The Amazing Compounding Superpower of a Recurring Revenue Business

Most VC investors and software entrepreneurs were skeptical of the new SaaS recurring revenue model during 2005-2010.

Why would you invest so much upfront and only take a little slice of the revenue each month?

Before that, software companies sold one-time licenses with some “maintenance” annual fees or an occasional upgrade for new versions.

If you sell a software license for $1 million to a big company and get most of all your money upfront, it’s an entirely different business and product DNA to sell it for $10,000 a month with an option to leave when they want.

Investors were confused about all the upfront marketing and sales costs that had to be invested before you got paid back in a year or two for just your customer acquisition investment.

The recurring revenue model and web-based software have taken over the industry since then. It has been a great thing for founders and investors.

SaaS has been even better for customers, who get better products and better services forever, not just in the months after they bought it.

The biggest difference between the old license upfront model and the modern SaaS model is obvious now, but most smart people didn’t see it when it was new.

It’s the simple power of COMPOUNDING.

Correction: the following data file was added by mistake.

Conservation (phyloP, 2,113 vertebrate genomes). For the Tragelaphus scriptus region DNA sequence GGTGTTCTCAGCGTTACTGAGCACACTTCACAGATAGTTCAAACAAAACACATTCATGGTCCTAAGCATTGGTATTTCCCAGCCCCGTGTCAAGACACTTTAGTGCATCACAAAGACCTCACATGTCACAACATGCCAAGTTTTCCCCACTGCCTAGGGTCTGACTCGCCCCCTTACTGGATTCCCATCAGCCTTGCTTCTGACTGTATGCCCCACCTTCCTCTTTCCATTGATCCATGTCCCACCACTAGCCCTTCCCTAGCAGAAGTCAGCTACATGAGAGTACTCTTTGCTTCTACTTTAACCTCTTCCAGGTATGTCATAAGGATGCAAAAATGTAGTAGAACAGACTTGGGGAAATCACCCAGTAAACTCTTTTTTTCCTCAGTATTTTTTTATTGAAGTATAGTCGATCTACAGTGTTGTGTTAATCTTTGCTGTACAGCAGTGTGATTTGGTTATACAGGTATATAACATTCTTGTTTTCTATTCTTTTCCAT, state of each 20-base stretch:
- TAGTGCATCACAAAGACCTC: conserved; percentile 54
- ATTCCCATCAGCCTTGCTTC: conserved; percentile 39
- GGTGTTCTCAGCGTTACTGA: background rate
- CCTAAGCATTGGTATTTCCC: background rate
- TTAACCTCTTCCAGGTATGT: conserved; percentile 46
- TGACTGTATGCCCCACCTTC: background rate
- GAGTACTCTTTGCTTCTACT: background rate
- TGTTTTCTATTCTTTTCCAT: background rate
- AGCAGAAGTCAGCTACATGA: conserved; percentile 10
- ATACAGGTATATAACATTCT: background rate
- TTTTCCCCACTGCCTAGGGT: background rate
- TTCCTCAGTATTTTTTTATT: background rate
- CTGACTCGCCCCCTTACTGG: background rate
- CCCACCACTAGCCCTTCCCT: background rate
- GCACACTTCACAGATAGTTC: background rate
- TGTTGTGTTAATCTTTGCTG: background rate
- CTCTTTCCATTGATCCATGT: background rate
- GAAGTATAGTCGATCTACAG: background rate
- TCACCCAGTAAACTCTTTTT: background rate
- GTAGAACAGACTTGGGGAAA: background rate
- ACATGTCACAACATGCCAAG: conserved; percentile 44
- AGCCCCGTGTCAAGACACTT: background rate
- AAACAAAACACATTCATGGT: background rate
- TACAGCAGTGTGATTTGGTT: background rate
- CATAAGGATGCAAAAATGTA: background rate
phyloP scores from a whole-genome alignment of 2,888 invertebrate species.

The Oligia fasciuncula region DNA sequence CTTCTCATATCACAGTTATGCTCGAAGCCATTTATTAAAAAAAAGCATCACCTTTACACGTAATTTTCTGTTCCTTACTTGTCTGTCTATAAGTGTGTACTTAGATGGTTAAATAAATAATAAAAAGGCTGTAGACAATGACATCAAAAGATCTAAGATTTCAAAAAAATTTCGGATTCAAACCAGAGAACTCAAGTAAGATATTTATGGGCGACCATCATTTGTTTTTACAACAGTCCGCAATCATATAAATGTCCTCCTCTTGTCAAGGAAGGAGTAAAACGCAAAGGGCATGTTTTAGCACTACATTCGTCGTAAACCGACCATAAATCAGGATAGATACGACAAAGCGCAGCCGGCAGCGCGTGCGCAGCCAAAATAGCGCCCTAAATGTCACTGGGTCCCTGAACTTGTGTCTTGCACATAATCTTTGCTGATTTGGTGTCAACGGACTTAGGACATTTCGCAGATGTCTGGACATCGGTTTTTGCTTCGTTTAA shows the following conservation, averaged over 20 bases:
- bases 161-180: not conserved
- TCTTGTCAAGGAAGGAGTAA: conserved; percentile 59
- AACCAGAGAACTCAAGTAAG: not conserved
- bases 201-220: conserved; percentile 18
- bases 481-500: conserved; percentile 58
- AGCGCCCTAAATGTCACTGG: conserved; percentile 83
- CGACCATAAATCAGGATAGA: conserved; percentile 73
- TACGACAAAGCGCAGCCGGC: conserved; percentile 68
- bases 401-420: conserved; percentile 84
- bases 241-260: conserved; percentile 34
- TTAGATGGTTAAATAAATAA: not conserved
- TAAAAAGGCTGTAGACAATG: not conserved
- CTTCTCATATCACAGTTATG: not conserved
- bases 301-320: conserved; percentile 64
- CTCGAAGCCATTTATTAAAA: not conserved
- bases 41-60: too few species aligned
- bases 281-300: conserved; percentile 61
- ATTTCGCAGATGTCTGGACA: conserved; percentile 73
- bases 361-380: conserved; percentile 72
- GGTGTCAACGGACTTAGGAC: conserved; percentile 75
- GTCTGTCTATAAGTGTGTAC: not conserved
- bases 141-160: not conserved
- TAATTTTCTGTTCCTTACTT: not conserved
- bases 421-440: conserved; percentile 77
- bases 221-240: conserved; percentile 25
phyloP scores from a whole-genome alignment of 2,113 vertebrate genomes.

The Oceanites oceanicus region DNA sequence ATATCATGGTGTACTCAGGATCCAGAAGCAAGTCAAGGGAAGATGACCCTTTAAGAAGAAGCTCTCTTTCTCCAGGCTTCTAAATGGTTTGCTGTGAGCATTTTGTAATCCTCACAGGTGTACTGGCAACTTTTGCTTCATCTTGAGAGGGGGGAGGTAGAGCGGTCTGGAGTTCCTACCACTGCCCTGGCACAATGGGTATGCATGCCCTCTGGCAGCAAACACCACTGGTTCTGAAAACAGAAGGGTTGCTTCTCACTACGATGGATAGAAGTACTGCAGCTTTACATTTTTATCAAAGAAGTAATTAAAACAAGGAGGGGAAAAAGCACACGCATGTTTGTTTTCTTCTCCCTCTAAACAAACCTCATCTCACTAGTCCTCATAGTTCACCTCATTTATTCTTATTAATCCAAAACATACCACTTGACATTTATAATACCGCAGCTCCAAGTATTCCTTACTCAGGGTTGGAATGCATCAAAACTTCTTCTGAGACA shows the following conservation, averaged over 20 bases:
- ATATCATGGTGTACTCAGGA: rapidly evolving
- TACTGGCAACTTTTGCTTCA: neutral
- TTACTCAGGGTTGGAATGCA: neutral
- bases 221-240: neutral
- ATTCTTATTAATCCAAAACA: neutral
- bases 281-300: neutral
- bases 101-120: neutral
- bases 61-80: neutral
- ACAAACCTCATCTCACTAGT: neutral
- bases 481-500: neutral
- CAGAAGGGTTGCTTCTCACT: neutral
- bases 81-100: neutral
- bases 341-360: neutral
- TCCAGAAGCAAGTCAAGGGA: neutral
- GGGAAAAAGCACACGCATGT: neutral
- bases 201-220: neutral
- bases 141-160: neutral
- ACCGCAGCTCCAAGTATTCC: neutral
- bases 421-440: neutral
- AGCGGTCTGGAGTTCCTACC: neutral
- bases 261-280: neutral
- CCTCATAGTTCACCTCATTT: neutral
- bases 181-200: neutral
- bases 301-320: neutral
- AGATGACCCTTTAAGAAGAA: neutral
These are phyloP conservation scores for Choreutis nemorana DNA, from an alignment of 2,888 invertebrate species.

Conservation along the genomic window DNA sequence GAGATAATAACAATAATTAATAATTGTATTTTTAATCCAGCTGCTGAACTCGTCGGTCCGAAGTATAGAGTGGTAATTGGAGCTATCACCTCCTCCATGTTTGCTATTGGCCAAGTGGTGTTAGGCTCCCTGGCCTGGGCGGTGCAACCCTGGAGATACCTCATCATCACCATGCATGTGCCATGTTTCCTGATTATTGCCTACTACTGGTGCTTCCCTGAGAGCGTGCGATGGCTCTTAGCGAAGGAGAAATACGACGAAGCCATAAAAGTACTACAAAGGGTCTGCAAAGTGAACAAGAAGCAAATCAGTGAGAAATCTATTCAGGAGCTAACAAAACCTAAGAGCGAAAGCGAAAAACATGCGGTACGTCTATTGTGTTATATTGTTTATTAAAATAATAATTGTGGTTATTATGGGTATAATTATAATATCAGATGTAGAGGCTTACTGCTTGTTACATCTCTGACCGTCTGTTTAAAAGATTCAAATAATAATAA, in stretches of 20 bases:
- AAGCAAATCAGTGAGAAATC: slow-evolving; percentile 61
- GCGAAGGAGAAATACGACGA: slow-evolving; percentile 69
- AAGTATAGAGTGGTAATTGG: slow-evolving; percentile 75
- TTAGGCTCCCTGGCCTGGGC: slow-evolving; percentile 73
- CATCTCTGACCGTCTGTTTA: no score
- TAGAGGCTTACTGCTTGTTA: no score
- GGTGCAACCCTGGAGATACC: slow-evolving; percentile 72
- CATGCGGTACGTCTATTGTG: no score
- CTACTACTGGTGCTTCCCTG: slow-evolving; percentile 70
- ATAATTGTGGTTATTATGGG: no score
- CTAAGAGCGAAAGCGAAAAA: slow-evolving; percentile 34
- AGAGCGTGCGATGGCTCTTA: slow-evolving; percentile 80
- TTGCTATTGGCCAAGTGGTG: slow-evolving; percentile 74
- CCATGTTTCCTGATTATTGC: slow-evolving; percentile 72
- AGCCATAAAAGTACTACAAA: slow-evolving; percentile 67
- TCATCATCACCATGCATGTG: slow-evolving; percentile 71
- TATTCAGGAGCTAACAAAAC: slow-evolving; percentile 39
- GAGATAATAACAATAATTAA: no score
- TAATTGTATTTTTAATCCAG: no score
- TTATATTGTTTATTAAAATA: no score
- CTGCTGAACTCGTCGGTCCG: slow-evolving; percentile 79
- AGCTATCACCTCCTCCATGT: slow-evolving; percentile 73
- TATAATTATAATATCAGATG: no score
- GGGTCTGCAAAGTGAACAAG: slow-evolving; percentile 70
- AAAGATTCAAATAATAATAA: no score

Warren Buffet calls compound interest the “8th wonder of the world.”

Compounding growth is the superpower of SaaS businesses.

If you sell more new customers every month than you lose, your business will grow forever.

  • It’s why software valuation multiples went from an average of 3X revenues to 10X revenues.
  • It’s why practical founders who grow their businesses slower and take LONGER can create large and very valuable software companies.
  • It’s why most SaaS investors wait for revenue “traction” to see an early flywheel that has momentum.
  • It’s why it’s hard to kill an up-and-running SaaS company. Software companies are much more stable and sustainable now.
  • It’s why customer churn and net revenue retention (aka negative or positive revenue churn) became so ABSOLUTELY important, especially for bigger companies over $5 million ARR.
  • SaaS math and SaaS metrics created 10X more visibility about this compounding function than old software businesses had. SaaS metrics show what actually drives this compounding growth.

Forever growth turns million $ companies into billion $ companies.

Most older software founders remember the time they really understood the power of compounding in SaaS. We saw it in the depths of our new Excel financial models and our monthly financial reports. Wow!

At the time, we could tell who really got SaaS and who didn’t. Not everyone got it right away, but eventually, everyone did.

If you just improve the value to your customers, grow net MRR every month, and do it much longer than anyone expects, you will win big every time.

I guarantee it.

What’s the best part about SaaS compounding in your software business?


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